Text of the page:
You could say the same about all the celebrity news and nonsense that is constantly written about in cheap magazines – many complain about this type of journalism but these magazines sell, a reflection of the kind of society we’re currently living in. Perhaps we’re no longer bothered about ‘hard news’, we’re more interested in who Katie Price is now sleeping with…

I hope to be a games journalist someday and I would love to go to events like E3 but I would hope the booth babes saga was starting to fade out by then. This video by the BBC showed how uncomfortable women in technology felt at the CES convention because of all the booth babes. I would feel the same. It was bad enough during Eurogamer last year, some stalls did indeed have booth babes and as I was out with a group of mostly male friends, I felt uncomfortable. Some made jokes, some stared and I just wanted to play video games. It’s actually rather upsetting to be a woman and to be put in that situation. You might laugh at me and tell me I’m stupid but that is how some women feel and if you want more women in our industry like so many articles are going on about at the moment, companies and journalists need to change their attitudes.

The problem with Prometheus (warning: spoilers!)

Image

Ridley Scott originally said Prometheus was to be a prequel to Alien then he changed his mind and announced it was completely separate to the series but let’s be honest, it’s an origins story. A theory of how humans were created and, more importantly, how the aliens came to be. 

Prometheus is not a bad little sci-fi film. Before seeing it last night I’d heard all sorts of terrible comments and as a fan of (most of) the series, I was worried. The problem one critic seemed to have with it was the film moved “too fast” and the characters didn’t have time to develop. I, however, never felt that. No, the real problem was all the gaping plot holes and unanswered questions the film left like a nasty after taste. 

The first half of the film is rather confusing, not because it’s hard to understand what’s going on but because you don’t know what they’ve found. Which is fine but then the captain of the ship, who, as he says, ONLY drives the ship, comes in and explains to the main character what’s going on. Firstly, how does HE know more than her!? It’s essentially her mission, her work, he is just a driver. It seemed like a random way to explain what was going on to the audience. The synthetic poisons her partner for no other reason that just to “see what it would do”, thus killing him and almost sacrificing the entire mission. It’s made obvious that he is just a curious character but it seems a little off to me that a robot would be so irresponsible. But that’s just me being critical if anything.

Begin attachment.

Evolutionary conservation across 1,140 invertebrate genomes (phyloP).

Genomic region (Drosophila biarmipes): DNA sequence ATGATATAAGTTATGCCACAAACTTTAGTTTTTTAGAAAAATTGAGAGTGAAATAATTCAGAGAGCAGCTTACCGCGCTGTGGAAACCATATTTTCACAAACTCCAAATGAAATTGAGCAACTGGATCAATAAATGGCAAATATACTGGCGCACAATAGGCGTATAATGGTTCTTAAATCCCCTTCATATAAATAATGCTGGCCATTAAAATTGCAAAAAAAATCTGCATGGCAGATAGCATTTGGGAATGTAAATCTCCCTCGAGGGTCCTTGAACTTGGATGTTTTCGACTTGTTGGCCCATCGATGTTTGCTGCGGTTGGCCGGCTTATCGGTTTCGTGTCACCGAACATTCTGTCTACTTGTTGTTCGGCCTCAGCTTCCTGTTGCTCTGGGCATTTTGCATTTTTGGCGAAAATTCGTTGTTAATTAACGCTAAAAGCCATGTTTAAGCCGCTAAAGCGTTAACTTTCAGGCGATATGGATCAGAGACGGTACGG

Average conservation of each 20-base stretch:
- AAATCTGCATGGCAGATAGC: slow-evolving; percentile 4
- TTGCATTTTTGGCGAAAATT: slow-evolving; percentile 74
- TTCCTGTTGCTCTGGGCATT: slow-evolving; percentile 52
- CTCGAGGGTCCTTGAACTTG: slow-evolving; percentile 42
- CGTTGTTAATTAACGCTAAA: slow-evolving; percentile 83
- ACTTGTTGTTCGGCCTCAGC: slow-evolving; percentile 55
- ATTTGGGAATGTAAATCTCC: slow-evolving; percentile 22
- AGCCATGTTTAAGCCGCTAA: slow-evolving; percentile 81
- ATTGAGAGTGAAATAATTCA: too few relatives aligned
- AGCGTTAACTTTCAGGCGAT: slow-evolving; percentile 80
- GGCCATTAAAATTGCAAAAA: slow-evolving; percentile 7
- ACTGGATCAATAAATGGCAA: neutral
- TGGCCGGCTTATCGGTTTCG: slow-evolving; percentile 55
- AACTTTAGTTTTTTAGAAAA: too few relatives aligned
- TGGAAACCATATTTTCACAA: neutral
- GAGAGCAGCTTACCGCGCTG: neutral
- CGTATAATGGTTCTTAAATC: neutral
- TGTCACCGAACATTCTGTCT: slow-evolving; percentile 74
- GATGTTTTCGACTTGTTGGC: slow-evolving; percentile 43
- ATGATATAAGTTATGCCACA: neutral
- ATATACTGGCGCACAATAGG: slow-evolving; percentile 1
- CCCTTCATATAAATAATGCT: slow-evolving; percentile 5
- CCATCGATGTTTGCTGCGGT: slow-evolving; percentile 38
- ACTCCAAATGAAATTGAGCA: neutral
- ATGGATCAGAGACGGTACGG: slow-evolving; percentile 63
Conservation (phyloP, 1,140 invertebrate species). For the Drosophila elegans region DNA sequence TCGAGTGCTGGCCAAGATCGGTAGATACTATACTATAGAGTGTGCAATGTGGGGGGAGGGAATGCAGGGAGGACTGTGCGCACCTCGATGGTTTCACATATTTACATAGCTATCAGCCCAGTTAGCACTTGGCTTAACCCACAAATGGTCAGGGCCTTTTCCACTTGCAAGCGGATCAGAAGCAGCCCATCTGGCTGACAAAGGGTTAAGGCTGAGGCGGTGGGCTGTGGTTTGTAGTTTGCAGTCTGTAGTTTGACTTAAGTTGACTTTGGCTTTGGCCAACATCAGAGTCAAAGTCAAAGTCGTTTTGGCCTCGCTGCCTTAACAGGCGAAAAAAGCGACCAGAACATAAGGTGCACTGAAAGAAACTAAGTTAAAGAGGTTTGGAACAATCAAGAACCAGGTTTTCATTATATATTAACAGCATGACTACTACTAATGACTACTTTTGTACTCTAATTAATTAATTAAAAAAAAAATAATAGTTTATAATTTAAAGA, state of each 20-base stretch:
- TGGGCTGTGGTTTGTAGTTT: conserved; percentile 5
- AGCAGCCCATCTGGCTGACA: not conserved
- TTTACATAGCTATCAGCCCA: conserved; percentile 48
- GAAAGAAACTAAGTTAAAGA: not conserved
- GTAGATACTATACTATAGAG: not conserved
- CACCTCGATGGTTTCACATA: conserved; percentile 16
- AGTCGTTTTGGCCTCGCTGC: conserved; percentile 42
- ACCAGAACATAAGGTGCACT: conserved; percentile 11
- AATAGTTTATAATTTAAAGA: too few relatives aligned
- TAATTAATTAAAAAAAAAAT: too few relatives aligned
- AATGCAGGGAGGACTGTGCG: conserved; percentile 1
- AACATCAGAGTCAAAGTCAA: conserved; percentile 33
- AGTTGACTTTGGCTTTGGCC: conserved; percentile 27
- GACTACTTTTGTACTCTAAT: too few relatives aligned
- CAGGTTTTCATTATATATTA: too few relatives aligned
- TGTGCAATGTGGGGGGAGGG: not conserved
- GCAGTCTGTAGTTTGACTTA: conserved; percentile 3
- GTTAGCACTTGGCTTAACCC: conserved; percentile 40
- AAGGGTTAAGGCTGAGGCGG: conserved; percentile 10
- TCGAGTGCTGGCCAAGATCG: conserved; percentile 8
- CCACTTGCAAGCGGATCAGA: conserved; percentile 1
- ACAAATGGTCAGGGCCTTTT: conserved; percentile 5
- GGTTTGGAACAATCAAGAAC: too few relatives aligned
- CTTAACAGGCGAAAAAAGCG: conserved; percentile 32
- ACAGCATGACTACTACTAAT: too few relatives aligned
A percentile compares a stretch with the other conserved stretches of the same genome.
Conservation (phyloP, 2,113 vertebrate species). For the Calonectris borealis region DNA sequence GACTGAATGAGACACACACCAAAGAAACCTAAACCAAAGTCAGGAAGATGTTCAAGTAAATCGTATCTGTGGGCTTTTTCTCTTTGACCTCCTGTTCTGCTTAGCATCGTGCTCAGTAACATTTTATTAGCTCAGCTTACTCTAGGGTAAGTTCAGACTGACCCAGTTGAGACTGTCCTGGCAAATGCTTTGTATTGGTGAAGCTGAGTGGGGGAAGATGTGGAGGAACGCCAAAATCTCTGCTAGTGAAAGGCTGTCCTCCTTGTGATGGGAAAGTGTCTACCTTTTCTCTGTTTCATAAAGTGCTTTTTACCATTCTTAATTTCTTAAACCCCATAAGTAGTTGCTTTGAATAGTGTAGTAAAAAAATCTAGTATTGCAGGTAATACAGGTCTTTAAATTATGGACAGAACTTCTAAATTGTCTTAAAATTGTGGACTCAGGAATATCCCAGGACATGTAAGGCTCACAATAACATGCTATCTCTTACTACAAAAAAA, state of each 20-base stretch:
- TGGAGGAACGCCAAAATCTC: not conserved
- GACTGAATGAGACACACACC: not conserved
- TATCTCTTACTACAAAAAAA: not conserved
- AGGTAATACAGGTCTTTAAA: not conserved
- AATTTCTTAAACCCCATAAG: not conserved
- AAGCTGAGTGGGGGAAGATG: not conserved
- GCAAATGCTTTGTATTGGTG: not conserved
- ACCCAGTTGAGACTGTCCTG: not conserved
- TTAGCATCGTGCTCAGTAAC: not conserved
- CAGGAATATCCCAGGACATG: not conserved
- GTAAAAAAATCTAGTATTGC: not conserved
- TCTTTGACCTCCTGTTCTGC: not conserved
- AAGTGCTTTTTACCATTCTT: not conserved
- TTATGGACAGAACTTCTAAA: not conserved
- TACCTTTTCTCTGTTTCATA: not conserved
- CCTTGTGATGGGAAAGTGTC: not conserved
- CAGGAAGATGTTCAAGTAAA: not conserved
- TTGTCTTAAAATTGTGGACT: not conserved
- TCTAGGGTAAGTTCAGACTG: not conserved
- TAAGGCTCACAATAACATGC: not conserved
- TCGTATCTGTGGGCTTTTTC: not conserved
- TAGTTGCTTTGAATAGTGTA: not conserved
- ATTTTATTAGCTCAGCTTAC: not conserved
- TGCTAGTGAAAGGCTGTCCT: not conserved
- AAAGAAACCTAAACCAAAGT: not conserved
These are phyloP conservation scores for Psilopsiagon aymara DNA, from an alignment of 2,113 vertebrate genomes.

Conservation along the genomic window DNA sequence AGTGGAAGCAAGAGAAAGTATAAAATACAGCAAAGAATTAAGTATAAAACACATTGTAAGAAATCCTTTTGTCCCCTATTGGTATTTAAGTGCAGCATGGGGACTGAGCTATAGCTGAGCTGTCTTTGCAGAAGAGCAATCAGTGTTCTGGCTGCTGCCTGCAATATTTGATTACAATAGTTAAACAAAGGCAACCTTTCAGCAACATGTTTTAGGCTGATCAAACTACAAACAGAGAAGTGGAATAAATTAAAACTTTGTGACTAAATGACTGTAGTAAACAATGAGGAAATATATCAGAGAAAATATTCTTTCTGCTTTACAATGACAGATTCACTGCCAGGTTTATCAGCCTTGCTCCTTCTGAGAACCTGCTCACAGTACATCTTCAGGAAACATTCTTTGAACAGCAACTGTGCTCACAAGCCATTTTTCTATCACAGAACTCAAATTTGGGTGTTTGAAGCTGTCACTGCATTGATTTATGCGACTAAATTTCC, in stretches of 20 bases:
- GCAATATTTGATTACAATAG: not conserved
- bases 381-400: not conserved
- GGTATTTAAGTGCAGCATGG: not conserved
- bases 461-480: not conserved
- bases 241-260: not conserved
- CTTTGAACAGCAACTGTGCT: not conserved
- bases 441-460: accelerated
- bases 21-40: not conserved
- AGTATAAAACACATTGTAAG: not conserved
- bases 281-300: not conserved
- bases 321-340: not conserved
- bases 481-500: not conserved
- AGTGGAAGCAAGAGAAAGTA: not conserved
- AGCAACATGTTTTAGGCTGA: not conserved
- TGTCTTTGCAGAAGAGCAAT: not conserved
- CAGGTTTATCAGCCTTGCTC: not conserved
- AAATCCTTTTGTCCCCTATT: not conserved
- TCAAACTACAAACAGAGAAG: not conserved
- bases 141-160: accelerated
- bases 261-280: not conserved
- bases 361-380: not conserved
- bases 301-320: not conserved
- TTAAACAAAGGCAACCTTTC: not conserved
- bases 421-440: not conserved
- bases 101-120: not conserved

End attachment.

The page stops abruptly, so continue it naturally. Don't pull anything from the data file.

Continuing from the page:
Image

Later on, when Elizabeth has evacuated the alien-being inside of her, the rest of the crew just act normally when not five minutes ago they were trying desperately to contain her and put her back to sleep. But now they just stand around ignoring her and think “yeah it’s ok for her to come out with us again”. What!? She’s just given birth to an ALIEN and you’re just going to ignore that. Uhm, ok. Also, at the end when the creator of the humans gives birth to what looks like an early version of the Alien – where are all the others? There were other bodies of the same species with burst chests yet no aliens? Only those strange snake things which are possibly an early form of face-huggers. Do these Aliens come around because the evolve? My boyfriend argued they take on the DNA of whatever they’re inside but if that was true, Elizabeth would have given birth to an actual Alien and not a weird tentacle monster and there would have been more aliens running around but we saw none. IF the Alien at the end was the first of it’s kind then why was there an Alien depicted on the wall of the first room they find? Where did that come from? The strange green rock is also never explained.

Of course the main question you’re left with is “why?” Why did our creators want to kill us and why was infecting us with another life-form a good solution to that? It leaves it open for a sequel which saddens me because Scott really just needs to leave the Alien universe alone now. Perhaps I am too critical or reading into the film too much but you cannot deny there are too many unanswered questions for it to be considered an excellent film. Maybe Scott has just cut out half an hours worth of footage which will appear and explain everything when the inevitable directors cut comes out. It seems though that Prometheus just isn’t enough for us Alien fans. It’s a shame because the characters are great, the acting is superb and the special effects are pretty awesome too. It’s still worth seeing and I did enjoy it but it so could have easily been so much better.

What did you think of the film? Please comment below, I’d love to read your thoughts.